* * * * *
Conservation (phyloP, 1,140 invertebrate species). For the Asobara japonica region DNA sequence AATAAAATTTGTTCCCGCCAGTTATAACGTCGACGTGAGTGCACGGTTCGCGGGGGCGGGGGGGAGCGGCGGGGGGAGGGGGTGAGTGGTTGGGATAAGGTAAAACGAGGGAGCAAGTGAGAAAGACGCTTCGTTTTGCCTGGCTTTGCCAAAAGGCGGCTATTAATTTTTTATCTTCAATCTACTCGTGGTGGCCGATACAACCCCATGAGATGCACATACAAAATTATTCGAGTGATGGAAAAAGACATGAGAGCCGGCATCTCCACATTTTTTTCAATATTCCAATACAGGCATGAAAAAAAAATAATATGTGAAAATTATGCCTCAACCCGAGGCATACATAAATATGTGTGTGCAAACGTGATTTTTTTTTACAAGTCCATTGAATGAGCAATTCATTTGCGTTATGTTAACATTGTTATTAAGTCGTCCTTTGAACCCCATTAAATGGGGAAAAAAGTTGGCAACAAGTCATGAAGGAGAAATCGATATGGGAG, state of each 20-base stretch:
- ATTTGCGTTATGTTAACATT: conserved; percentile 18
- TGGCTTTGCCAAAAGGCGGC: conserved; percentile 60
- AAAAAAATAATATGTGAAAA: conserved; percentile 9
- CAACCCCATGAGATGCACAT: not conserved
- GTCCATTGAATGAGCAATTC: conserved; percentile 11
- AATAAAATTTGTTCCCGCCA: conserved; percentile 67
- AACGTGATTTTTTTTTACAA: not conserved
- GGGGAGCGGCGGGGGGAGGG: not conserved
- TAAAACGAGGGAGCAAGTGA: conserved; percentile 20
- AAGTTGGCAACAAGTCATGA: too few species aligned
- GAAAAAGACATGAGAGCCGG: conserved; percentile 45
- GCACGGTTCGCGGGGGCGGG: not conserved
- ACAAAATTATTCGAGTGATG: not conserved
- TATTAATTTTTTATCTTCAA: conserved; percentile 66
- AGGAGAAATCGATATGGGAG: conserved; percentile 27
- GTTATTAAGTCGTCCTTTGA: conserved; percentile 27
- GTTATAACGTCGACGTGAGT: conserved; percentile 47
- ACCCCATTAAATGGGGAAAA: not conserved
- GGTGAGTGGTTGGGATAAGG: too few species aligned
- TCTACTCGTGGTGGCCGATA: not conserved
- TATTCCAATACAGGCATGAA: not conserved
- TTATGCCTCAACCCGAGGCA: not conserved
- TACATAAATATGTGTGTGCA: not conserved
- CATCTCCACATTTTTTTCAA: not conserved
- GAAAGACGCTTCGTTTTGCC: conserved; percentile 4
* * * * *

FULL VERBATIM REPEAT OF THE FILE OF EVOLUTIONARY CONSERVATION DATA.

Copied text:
Conservation (phyloP, 1,140 invertebrate species). For the Asobara japonica region DNA sequence AATAAAATTTGTTCCCGCCAGTTATAACGTCGACGTGAGTGCACGGTTCGCGGGGGCGGGGGGGAGCGGCGGGGGGAGGGGGTGAGTGGTTGGGATAAGGTAAAACGAGGGAGCAAGTGAGAAAGACGCTTCGTTTTGCCTGGCTTTGCCAAAAGGCGGCTATTAATTTTTTATCTTCAATCTACTCGTGGTGGCCGATACAACCCCATGAGATGCACATACAAAATTATTCGAGTGATGGAAAAAGACATGAGAGCCGGCATCTCCACATTTTTTTCAATATTCCAATACAGGCATGAAAAAAAAATAATATGTGAAAATTATGCCTCAACCCGAGGCATACATAAATATGTGTGTGCAAACGTGATTTTTTTTTACAAGTCCATTGAATGAGCAATTCATTTGCGTTATGTTAACATTGTTATTAAGTCGTCCTTTGAACCCCATTAAATGGGGAAAAAAGTTGGCAACAAGTCATGAAGGAGAAATCGATATGGGAG, state of each 20-base stretch:
- ATTTGCGTTATGTTAACATT: conserved; percentile 18
- TGGCTTTGCCAAAAGGCGGC: conserved; percentile 60
- AAAAAAATAATATGTGAAAA: conserved; percentile 9
- CAACCCCATGAGATGCACAT: not conserved
- GTCCATTGAATGAGCAATTC: conserved; percentile 11
- AATAAAATTTGTTCCCGCCA: conserved; percentile 67
- AACGTGATTTTTTTTTACAA: not conserved
- GGGGAGCGGCGGGGGGAGGG: not conserved
- TAAAACGAGGGAGCAAGTGA: conserved; percentile 20
- AAGTTGGCAACAAGTCATGA: too few species aligned
- GAAAAAGACATGAGAGCCGG: conserved; percentile 45
- GCACGGTTCGCGGGGGCGGG: not conserved
- ACAAAATTATTCGAGTGATG: not conserved
- TATTAATTTTTTATCTTCAA: conserved; percentile 66
- AGGAGAAATCGATATGGGAG: conserved; percentile 27
- GTTATTAAGTCGTCCTTTGA: conserved; percentile 27
- GTTATAACGTCGACGTGAGT: conserved; percentile 47
- ACCCCATTAAATGGGGAAAA: not conserved
- GGTGAGTGGTTGGGATAAGG: too few species aligned
- TCTACTCGTGGTGGCCGATA: not conserved
- TATTCCAATACAGGCATGAA: not conserved
- TTATGCCTCAACCCGAGGCA: not conserved
- TACATAAATATGTGTGTGCA: not conserved
- CATCTCCACATTTTTTTCAA: not conserved
- GAAAGACGCTTCGTTTTGCC: conserved; percentile 4